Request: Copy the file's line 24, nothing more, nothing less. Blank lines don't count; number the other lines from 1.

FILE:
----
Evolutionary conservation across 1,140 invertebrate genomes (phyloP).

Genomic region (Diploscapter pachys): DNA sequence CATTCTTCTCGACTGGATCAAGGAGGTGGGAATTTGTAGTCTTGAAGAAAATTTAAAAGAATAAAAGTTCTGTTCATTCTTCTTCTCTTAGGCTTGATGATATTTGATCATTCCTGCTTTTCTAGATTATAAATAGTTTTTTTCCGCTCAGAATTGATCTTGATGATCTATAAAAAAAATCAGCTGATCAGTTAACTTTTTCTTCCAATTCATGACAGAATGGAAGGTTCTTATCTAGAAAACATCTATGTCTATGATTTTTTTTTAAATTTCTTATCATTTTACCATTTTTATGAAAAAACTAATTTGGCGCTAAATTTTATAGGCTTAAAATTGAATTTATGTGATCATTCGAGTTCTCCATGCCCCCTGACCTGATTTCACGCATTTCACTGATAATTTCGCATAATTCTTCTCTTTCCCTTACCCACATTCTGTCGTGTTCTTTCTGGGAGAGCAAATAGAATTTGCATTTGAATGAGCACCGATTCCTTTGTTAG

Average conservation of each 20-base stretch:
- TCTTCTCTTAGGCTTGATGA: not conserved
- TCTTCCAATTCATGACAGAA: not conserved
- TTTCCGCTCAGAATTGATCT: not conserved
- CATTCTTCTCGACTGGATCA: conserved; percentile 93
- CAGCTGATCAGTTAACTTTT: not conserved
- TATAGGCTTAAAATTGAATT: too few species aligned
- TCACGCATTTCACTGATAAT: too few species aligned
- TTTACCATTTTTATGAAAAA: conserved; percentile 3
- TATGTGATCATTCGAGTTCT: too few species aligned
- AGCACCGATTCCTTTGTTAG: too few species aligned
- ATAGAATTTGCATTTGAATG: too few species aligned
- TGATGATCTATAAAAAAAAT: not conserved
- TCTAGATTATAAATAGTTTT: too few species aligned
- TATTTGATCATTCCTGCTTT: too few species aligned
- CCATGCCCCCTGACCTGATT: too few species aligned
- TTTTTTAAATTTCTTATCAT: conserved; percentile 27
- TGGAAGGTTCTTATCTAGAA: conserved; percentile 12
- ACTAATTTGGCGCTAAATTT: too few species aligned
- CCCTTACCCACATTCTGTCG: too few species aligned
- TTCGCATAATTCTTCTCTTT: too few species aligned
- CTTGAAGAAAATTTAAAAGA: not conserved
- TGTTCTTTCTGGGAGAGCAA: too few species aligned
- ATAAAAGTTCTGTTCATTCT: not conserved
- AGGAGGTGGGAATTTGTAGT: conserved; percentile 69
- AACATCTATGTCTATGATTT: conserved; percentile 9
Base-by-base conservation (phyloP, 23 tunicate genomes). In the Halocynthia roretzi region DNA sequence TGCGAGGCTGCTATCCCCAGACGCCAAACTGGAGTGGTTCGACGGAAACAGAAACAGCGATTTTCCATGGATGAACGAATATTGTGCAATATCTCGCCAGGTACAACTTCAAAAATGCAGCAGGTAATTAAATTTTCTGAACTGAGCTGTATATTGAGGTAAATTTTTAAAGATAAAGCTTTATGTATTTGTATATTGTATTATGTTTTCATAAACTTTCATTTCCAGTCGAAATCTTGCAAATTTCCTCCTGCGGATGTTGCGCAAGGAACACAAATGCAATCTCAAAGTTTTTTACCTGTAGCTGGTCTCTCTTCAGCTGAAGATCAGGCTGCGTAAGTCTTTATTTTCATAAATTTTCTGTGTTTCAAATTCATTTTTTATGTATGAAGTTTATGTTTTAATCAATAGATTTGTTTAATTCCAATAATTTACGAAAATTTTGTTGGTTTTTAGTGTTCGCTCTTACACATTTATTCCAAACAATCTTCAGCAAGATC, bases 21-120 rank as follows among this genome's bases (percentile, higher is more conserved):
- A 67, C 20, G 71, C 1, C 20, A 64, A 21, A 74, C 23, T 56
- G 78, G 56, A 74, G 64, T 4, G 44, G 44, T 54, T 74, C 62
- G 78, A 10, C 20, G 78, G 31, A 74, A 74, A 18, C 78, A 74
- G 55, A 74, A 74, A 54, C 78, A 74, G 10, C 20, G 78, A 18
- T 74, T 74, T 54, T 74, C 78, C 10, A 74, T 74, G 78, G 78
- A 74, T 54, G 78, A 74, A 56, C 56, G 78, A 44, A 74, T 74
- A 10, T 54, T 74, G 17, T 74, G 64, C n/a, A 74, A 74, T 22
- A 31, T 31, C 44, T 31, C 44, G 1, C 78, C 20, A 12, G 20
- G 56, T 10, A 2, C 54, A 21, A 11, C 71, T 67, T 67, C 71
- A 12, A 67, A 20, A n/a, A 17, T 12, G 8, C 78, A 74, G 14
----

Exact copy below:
- CTTGAAGAAAATTTAAAAGA: not conserved